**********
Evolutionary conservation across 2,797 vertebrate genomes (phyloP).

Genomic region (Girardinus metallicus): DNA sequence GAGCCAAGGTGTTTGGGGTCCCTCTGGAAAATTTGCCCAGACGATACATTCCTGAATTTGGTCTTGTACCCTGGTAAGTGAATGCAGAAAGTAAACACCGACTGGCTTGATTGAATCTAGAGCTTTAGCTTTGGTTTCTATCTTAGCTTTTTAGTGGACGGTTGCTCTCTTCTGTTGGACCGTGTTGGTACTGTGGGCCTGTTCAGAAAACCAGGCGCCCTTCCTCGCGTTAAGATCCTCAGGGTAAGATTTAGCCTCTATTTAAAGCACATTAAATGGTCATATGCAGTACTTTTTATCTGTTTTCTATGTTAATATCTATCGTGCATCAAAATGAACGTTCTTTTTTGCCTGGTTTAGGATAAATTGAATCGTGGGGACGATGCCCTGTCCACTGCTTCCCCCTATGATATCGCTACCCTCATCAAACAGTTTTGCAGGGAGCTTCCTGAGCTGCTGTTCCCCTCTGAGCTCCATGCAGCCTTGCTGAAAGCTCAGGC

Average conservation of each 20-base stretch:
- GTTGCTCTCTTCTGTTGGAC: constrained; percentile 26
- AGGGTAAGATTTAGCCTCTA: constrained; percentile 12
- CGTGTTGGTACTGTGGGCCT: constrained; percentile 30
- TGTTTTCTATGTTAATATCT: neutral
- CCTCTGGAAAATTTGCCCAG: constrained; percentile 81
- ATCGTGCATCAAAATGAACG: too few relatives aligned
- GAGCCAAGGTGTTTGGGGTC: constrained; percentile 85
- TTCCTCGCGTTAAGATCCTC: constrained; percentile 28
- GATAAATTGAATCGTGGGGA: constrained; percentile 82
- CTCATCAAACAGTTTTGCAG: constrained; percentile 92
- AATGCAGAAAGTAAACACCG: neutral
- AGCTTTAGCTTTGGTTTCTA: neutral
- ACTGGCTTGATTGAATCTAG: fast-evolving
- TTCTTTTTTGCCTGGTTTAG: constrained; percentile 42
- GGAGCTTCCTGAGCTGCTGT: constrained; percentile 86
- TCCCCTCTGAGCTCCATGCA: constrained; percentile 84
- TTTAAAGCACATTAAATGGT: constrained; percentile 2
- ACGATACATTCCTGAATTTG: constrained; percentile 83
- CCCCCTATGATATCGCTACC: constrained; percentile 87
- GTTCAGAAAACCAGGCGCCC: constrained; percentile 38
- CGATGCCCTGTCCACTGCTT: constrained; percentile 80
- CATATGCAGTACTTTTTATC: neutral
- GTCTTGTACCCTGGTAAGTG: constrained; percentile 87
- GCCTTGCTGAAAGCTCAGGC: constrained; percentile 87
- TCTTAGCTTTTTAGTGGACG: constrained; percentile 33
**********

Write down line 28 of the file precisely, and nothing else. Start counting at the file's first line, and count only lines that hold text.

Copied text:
- TCTTAGCTTTTTAGTGGACG: constrained; percentile 33